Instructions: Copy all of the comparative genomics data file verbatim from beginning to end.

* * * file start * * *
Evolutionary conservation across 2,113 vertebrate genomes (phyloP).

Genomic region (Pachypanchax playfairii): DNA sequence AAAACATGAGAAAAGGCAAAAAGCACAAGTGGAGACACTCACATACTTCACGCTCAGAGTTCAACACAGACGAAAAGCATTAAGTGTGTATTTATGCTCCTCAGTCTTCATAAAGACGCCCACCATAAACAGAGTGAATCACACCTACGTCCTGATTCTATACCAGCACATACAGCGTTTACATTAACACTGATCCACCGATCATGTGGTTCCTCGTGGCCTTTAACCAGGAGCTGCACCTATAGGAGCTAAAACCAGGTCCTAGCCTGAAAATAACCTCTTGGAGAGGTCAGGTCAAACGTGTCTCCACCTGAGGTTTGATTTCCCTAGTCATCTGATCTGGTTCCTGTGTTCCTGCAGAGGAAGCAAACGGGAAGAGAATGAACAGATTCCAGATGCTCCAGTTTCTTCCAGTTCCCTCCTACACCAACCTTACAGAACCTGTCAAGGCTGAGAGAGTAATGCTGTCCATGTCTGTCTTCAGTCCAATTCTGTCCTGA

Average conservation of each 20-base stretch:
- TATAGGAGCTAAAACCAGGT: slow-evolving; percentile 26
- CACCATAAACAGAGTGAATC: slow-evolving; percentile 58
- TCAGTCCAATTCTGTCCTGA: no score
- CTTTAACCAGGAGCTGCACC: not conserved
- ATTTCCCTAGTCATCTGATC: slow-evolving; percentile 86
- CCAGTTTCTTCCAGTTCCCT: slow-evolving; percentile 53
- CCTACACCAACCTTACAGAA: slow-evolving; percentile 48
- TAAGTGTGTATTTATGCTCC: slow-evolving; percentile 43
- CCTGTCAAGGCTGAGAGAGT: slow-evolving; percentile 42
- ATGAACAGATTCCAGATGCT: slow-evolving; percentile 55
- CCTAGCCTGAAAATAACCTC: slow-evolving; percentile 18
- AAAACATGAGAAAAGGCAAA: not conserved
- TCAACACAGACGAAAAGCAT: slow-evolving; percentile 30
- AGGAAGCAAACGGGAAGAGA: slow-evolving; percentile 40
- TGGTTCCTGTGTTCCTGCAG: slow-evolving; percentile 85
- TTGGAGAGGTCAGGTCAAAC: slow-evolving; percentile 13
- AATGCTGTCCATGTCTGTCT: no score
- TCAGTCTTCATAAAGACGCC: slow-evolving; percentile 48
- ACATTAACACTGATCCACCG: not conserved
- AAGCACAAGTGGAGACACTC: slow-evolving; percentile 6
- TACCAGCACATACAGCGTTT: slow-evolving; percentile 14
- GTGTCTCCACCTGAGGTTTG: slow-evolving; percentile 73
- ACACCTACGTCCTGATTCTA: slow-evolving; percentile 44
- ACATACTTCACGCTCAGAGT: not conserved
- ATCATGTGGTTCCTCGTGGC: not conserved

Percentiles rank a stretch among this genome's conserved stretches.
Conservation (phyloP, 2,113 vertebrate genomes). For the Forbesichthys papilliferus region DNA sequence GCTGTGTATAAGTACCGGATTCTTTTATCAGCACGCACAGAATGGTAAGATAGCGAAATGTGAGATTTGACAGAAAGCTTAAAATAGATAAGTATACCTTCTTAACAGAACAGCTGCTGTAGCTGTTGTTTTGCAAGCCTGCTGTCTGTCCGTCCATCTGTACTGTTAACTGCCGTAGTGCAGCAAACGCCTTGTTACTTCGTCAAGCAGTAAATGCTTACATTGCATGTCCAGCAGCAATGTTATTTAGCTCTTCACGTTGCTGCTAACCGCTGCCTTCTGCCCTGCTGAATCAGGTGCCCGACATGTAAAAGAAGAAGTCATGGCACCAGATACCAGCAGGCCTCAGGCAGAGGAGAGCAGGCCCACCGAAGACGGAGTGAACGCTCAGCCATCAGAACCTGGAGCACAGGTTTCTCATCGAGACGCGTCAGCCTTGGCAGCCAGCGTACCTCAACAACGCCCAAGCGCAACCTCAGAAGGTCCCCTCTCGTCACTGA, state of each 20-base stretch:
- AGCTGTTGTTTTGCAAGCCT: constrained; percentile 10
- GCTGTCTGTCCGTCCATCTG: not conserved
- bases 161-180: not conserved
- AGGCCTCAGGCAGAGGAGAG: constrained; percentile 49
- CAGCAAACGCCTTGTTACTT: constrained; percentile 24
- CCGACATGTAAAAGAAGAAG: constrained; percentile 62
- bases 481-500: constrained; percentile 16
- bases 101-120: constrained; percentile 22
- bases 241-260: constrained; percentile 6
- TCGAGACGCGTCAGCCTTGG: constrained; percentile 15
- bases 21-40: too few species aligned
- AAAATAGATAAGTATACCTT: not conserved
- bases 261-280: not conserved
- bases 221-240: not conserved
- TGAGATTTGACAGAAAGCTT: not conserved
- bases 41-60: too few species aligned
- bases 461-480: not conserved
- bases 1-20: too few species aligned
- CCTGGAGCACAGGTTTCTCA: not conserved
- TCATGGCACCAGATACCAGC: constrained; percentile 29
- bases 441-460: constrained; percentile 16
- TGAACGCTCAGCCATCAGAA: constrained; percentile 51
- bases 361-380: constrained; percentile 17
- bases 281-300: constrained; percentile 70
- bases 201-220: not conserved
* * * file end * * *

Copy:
Evolutionary conservation across 2,113 vertebrate genomes (phyloP).

Genomic region (Pachypanchax playfairii): DNA sequence AAAACATGAGAAAAGGCAAAAAGCACAAGTGGAGACACTCACATACTTCACGCTCAGAGTTCAACACAGACGAAAAGCATTAAGTGTGTATTTATGCTCCTCAGTCTTCATAAAGACGCCCACCATAAACAGAGTGAATCACACCTACGTCCTGATTCTATACCAGCACATACAGCGTTTACATTAACACTGATCCACCGATCATGTGGTTCCTCGTGGCCTTTAACCAGGAGCTGCACCTATAGGAGCTAAAACCAGGTCCTAGCCTGAAAATAACCTCTTGGAGAGGTCAGGTCAAACGTGTCTCCACCTGAGGTTTGATTTCCCTAGTCATCTGATCTGGTTCCTGTGTTCCTGCAGAGGAAGCAAACGGGAAGAGAATGAACAGATTCCAGATGCTCCAGTTTCTTCCAGTTCCCTCCTACACCAACCTTACAGAACCTGTCAAGGCTGAGAGAGTAATGCTGTCCATGTCTGTCTTCAGTCCAATTCTGTCCTGA

Average conservation of each 20-base stretch:
- TATAGGAGCTAAAACCAGGT: slow-evolving; percentile 26
- CACCATAAACAGAGTGAATC: slow-evolving; percentile 58
- TCAGTCCAATTCTGTCCTGA: no score
- CTTTAACCAGGAGCTGCACC: not conserved
- ATTTCCCTAGTCATCTGATC: slow-evolving; percentile 86
- CCAGTTTCTTCCAGTTCCCT: slow-evolving; percentile 53
- CCTACACCAACCTTACAGAA: slow-evolving; percentile 48
- TAAGTGTGTATTTATGCTCC: slow-evolving; percentile 43
- CCTGTCAAGGCTGAGAGAGT: slow-evolving; percentile 42
- ATGAACAGATTCCAGATGCT: slow-evolving; percentile 55
- CCTAGCCTGAAAATAACCTC: slow-evolving; percentile 18
- AAAACATGAGAAAAGGCAAA: not conserved
- TCAACACAGACGAAAAGCAT: slow-evolving; percentile 30
- AGGAAGCAAACGGGAAGAGA: slow-evolving; percentile 40
- TGGTTCCTGTGTTCCTGCAG: slow-evolving; percentile 85
- TTGGAGAGGTCAGGTCAAAC: slow-evolving; percentile 13
- AATGCTGTCCATGTCTGTCT: no score
- TCAGTCTTCATAAAGACGCC: slow-evolving; percentile 48
- ACATTAACACTGATCCACCG: not conserved
- AAGCACAAGTGGAGACACTC: slow-evolving; percentile 6
- TACCAGCACATACAGCGTTT: slow-evolving; percentile 14
- GTGTCTCCACCTGAGGTTTG: slow-evolving; percentile 73
- ACACCTACGTCCTGATTCTA: slow-evolving; percentile 44
- ACATACTTCACGCTCAGAGT: not conserved
- ATCATGTGGTTCCTCGTGGC: not conserved

Percentiles rank a stretch among this genome's conserved stretches.
Conservation (phyloP, 2,113 vertebrate genomes). For the Forbesichthys papilliferus region DNA sequence GCTGTGTATAAGTACCGGATTCTTTTATCAGCACGCACAGAATGGTAAGATAGCGAAATGTGAGATTTGACAGAAAGCTTAAAATAGATAAGTATACCTTCTTAACAGAACAGCTGCTGTAGCTGTTGTTTTGCAAGCCTGCTGTCTGTCCGTCCATCTGTACTGTTAACTGCCGTAGTGCAGCAAACGCCTTGTTACTTCGTCAAGCAGTAAATGCTTACATTGCATGTCCAGCAGCAATGTTATTTAGCTCTTCACGTTGCTGCTAACCGCTGCCTTCTGCCCTGCTGAATCAGGTGCCCGACATGTAAAAGAAGAAGTCATGGCACCAGATACCAGCAGGCCTCAGGCAGAGGAGAGCAGGCCCACCGAAGACGGAGTGAACGCTCAGCCATCAGAACCTGGAGCACAGGTTTCTCATCGAGACGCGTCAGCCTTGGCAGCCAGCGTACCTCAACAACGCCCAAGCGCAACCTCAGAAGGTCCCCTCTCGTCACTGA, state of each 20-base stretch:
- AGCTGTTGTTTTGCAAGCCT: constrained; percentile 10
- GCTGTCTGTCCGTCCATCTG: not conserved
- bases 161-180: not conserved
- AGGCCTCAGGCAGAGGAGAG: constrained; percentile 49
- CAGCAAACGCCTTGTTACTT: constrained; percentile 24
- CCGACATGTAAAAGAAGAAG: constrained; percentile 62
- bases 481-500: constrained; percentile 16
- bases 101-120: constrained; percentile 22
- bases 241-260: constrained; percentile 6
- TCGAGACGCGTCAGCCTTGG: constrained; percentile 15
- bases 21-40: too few species aligned
- AAAATAGATAAGTATACCTT: not conserved
- bases 261-280: not conserved
- bases 221-240: not conserved
- TGAGATTTGACAGAAAGCTT: not conserved
- bases 41-60: too few species aligned
- bases 461-480: not conserved
- bases 1-20: too few species aligned
- CCTGGAGCACAGGTTTCTCA: not conserved
- TCATGGCACCAGATACCAGC: constrained; percentile 29
- bases 441-460: constrained; percentile 16
- TGAACGCTCAGCCATCAGAA: constrained; percentile 51
- bases 361-380: constrained; percentile 17
- bases 281-300: constrained; percentile 70
- bases 201-220: not conserved